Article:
End Use: Leaf and yard waste from campus landscaping activity is composted at the WRTF by the UMass Grounds Dept. in aerated windrows. The final screened product is applied to campus garden beds, or used to “top dress” campus lawns.
Organic wastes like animal bedding from the horse farm, and greenhouse waste, leaves, and yard waste from campus are composted at the WRTF. The WRTF employs window composting in which leaves, yard waste, and animal bedding are placed into long, narrow piles. The rows are turned regularly with a bucket loader in order to speed the composting process. The turning of the materials ensures that the piles are aerated and the proper temperature range is maintained. Once the piles are properly decomposed, the finished compost is screened. The compost is then used by Landscape Services for application in planting beds and lawns, and as mulch. See food waste for in-depth description of windrow composting.
Commodity: Light and Heavy Iron and Stainless Steel, Copper, Brass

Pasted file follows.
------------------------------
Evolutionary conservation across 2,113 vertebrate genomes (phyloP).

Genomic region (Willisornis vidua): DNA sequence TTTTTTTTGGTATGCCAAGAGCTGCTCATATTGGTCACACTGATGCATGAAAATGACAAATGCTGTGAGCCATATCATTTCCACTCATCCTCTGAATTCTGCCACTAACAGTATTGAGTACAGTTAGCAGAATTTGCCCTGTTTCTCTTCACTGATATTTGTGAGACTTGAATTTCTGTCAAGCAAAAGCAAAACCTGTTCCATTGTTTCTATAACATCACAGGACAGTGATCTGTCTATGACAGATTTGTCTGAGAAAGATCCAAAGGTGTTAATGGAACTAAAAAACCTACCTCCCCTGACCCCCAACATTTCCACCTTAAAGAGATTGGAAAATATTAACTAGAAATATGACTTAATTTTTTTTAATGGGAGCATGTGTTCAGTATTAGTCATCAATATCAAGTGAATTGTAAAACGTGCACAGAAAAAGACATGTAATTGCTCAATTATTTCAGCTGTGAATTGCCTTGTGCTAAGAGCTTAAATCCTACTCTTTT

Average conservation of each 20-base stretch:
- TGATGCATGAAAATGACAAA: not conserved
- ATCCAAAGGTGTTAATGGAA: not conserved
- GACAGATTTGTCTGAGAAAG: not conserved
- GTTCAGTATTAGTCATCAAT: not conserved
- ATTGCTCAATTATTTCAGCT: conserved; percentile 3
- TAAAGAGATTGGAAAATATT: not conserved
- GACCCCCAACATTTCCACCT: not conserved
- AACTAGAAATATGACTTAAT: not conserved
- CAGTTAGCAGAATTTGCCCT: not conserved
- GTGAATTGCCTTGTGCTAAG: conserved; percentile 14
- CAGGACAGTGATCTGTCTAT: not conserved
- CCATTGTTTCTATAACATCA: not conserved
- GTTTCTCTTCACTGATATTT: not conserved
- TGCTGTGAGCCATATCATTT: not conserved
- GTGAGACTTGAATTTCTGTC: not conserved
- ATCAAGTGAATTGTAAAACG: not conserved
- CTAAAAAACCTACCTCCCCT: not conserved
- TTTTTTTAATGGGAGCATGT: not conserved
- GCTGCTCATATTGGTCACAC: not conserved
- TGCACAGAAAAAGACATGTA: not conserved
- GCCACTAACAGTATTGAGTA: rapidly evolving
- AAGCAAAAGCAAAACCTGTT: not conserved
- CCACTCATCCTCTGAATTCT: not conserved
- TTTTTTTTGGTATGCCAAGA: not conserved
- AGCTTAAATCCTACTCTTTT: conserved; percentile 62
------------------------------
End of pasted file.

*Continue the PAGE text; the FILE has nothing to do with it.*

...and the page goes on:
Vendor: Joseph Freedman Co.
Tons Recycled: 416/376
Revenue or (Cost): $19,432
End Use: The Joseph Freedman Co. accepts non-ferrous metal (brass and copper) such as red metals, white metals and stainless steels, and aerospace alloys, and ferrous metals - including all grades of iron and steel. Ferrous metal is prepared for direct foundry or mill consumption The facility is equipped with waste oil recovery and spill-prevention systems.
Tons Recycled: 6.2
Revenue or (Cost): $0
End Use: K & W Materials and Recycling begins processing mattresses by splitting the bottoms open and “filaying” off the pillow coverings and fiber and sending them to landfills (ScientificAmerican). The metal contained in the mattresses, along with the wood contained in box springs, is sent unsorted and loose to Kane Scrap Iron & Metal in Chicoppee, MA, or wTe Corp in Greenfield, MA. The final use of the materials is determined by available markets, and many of the metals are shipped throughout the country and internationally. Some of the metals may end up in construction or automobile materials.
Commodity: Scrap Metal
Vendor: Wm. F. Sullivan
Tons Recycled: 416 tons (scrap metal)
Revenue or (Cost): $25,714